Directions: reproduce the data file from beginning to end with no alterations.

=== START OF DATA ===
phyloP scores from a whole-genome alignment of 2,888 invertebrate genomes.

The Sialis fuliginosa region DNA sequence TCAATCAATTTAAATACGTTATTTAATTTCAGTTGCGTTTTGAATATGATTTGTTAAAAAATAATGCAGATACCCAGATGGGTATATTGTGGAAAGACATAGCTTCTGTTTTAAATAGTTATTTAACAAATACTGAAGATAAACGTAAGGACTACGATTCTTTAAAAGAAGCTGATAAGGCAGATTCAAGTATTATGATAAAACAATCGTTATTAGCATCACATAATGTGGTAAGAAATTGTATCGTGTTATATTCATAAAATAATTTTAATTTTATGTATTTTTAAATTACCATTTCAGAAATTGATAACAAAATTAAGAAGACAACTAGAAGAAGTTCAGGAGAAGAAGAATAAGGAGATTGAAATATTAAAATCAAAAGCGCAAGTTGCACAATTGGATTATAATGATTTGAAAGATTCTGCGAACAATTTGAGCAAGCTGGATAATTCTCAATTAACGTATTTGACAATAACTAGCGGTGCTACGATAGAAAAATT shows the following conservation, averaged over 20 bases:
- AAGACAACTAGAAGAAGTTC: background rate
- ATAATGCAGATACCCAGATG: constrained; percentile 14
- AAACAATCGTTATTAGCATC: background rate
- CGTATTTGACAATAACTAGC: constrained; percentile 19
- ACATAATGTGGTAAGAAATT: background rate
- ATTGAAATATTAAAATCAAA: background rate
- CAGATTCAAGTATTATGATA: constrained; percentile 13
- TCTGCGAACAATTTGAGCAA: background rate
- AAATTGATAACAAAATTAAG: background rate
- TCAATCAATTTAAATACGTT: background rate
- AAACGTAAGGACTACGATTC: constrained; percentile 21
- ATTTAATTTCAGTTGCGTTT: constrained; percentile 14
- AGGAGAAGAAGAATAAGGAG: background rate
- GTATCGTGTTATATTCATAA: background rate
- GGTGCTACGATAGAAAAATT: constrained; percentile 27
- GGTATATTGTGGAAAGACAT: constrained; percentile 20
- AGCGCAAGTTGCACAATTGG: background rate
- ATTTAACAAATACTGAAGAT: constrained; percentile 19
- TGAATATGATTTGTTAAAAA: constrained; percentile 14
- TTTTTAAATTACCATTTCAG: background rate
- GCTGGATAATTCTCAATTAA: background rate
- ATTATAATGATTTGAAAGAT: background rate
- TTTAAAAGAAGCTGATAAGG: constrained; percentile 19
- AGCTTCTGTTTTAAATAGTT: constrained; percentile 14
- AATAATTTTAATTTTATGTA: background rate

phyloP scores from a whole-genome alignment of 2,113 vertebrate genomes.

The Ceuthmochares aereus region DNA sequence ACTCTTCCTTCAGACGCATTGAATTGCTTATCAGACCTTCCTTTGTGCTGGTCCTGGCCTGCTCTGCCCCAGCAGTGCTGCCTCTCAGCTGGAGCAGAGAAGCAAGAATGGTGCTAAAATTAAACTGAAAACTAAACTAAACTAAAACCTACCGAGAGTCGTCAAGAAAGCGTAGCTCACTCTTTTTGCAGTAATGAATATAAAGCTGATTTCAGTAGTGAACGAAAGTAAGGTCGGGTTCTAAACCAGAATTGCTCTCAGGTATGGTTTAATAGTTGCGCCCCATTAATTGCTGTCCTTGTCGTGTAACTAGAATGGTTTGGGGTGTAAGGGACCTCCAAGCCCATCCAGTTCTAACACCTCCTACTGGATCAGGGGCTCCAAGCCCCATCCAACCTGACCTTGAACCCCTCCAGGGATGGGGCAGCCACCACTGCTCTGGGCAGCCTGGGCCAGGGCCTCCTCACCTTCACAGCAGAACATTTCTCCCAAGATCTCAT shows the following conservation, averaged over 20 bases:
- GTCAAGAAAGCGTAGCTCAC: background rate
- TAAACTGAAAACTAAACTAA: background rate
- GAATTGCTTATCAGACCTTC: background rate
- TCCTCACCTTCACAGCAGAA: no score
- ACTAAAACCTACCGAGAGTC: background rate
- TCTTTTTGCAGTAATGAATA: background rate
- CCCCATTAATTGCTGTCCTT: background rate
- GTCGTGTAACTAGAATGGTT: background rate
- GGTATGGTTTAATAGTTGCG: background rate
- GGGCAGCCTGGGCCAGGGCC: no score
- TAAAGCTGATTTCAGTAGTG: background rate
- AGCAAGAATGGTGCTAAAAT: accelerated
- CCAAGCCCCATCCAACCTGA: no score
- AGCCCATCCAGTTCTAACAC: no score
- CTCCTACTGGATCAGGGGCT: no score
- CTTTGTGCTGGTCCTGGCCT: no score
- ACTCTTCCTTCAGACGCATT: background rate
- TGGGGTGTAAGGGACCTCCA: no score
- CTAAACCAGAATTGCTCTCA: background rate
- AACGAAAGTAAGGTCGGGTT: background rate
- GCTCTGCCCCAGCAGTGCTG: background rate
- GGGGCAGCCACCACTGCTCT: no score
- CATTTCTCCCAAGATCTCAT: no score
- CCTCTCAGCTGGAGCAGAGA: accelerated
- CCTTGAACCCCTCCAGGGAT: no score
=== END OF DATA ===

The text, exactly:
phyloP scores from a whole-genome alignment of 2,888 invertebrate genomes.

The Sialis fuliginosa region DNA sequence TCAATCAATTTAAATACGTTATTTAATTTCAGTTGCGTTTTGAATATGATTTGTTAAAAAATAATGCAGATACCCAGATGGGTATATTGTGGAAAGACATAGCTTCTGTTTTAAATAGTTATTTAACAAATACTGAAGATAAACGTAAGGACTACGATTCTTTAAAAGAAGCTGATAAGGCAGATTCAAGTATTATGATAAAACAATCGTTATTAGCATCACATAATGTGGTAAGAAATTGTATCGTGTTATATTCATAAAATAATTTTAATTTTATGTATTTTTAAATTACCATTTCAGAAATTGATAACAAAATTAAGAAGACAACTAGAAGAAGTTCAGGAGAAGAAGAATAAGGAGATTGAAATATTAAAATCAAAAGCGCAAGTTGCACAATTGGATTATAATGATTTGAAAGATTCTGCGAACAATTTGAGCAAGCTGGATAATTCTCAATTAACGTATTTGACAATAACTAGCGGTGCTACGATAGAAAAATT shows the following conservation, averaged over 20 bases:
- AAGACAACTAGAAGAAGTTC: background rate
- ATAATGCAGATACCCAGATG: constrained; percentile 14
- AAACAATCGTTATTAGCATC: background rate
- CGTATTTGACAATAACTAGC: constrained; percentile 19
- ACATAATGTGGTAAGAAATT: background rate
- ATTGAAATATTAAAATCAAA: background rate
- CAGATTCAAGTATTATGATA: constrained; percentile 13
- TCTGCGAACAATTTGAGCAA: background rate
- AAATTGATAACAAAATTAAG: background rate
- TCAATCAATTTAAATACGTT: background rate
- AAACGTAAGGACTACGATTC: constrained; percentile 21
- ATTTAATTTCAGTTGCGTTT: constrained; percentile 14
- AGGAGAAGAAGAATAAGGAG: background rate
- GTATCGTGTTATATTCATAA: background rate
- GGTGCTACGATAGAAAAATT: constrained; percentile 27
- GGTATATTGTGGAAAGACAT: constrained; percentile 20
- AGCGCAAGTTGCACAATTGG: background rate
- ATTTAACAAATACTGAAGAT: constrained; percentile 19
- TGAATATGATTTGTTAAAAA: constrained; percentile 14
- TTTTTAAATTACCATTTCAG: background rate
- GCTGGATAATTCTCAATTAA: background rate
- ATTATAATGATTTGAAAGAT: background rate
- TTTAAAAGAAGCTGATAAGG: constrained; percentile 19
- AGCTTCTGTTTTAAATAGTT: constrained; percentile 14
- AATAATTTTAATTTTATGTA: background rate

phyloP scores from a whole-genome alignment of 2,113 vertebrate genomes.

The Ceuthmochares aereus region DNA sequence ACTCTTCCTTCAGACGCATTGAATTGCTTATCAGACCTTCCTTTGTGCTGGTCCTGGCCTGCTCTGCCCCAGCAGTGCTGCCTCTCAGCTGGAGCAGAGAAGCAAGAATGGTGCTAAAATTAAACTGAAAACTAAACTAAACTAAAACCTACCGAGAGTCGTCAAGAAAGCGTAGCTCACTCTTTTTGCAGTAATGAATATAAAGCTGATTTCAGTAGTGAACGAAAGTAAGGTCGGGTTCTAAACCAGAATTGCTCTCAGGTATGGTTTAATAGTTGCGCCCCATTAATTGCTGTCCTTGTCGTGTAACTAGAATGGTTTGGGGTGTAAGGGACCTCCAAGCCCATCCAGTTCTAACACCTCCTACTGGATCAGGGGCTCCAAGCCCCATCCAACCTGACCTTGAACCCCTCCAGGGATGGGGCAGCCACCACTGCTCTGGGCAGCCTGGGCCAGGGCCTCCTCACCTTCACAGCAGAACATTTCTCCCAAGATCTCAT shows the following conservation, averaged over 20 bases:
- GTCAAGAAAGCGTAGCTCAC: background rate
- TAAACTGAAAACTAAACTAA: background rate
- GAATTGCTTATCAGACCTTC: background rate
- TCCTCACCTTCACAGCAGAA: no score
- ACTAAAACCTACCGAGAGTC: background rate
- TCTTTTTGCAGTAATGAATA: background rate
- CCCCATTAATTGCTGTCCTT: background rate
- GTCGTGTAACTAGAATGGTT: background rate
- GGTATGGTTTAATAGTTGCG: background rate
- GGGCAGCCTGGGCCAGGGCC: no score
- TAAAGCTGATTTCAGTAGTG: background rate
- AGCAAGAATGGTGCTAAAAT: accelerated
- CCAAGCCCCATCCAACCTGA: no score
- AGCCCATCCAGTTCTAACAC: no score
- CTCCTACTGGATCAGGGGCT: no score
- CTTTGTGCTGGTCCTGGCCT: no score
- ACTCTTCCTTCAGACGCATT: background rate
- TGGGGTGTAAGGGACCTCCA: no score
- CTAAACCAGAATTGCTCTCA: background rate
- AACGAAAGTAAGGTCGGGTT: background rate
- GCTCTGCCCCAGCAGTGCTG: background rate
- GGGGCAGCCACCACTGCTCT: no score
- CATTTCTCCCAAGATCTCAT: no score
- CCTCTCAGCTGGAGCAGAGA: accelerated
- CCTTGAACCCCTCCAGGGAT: no score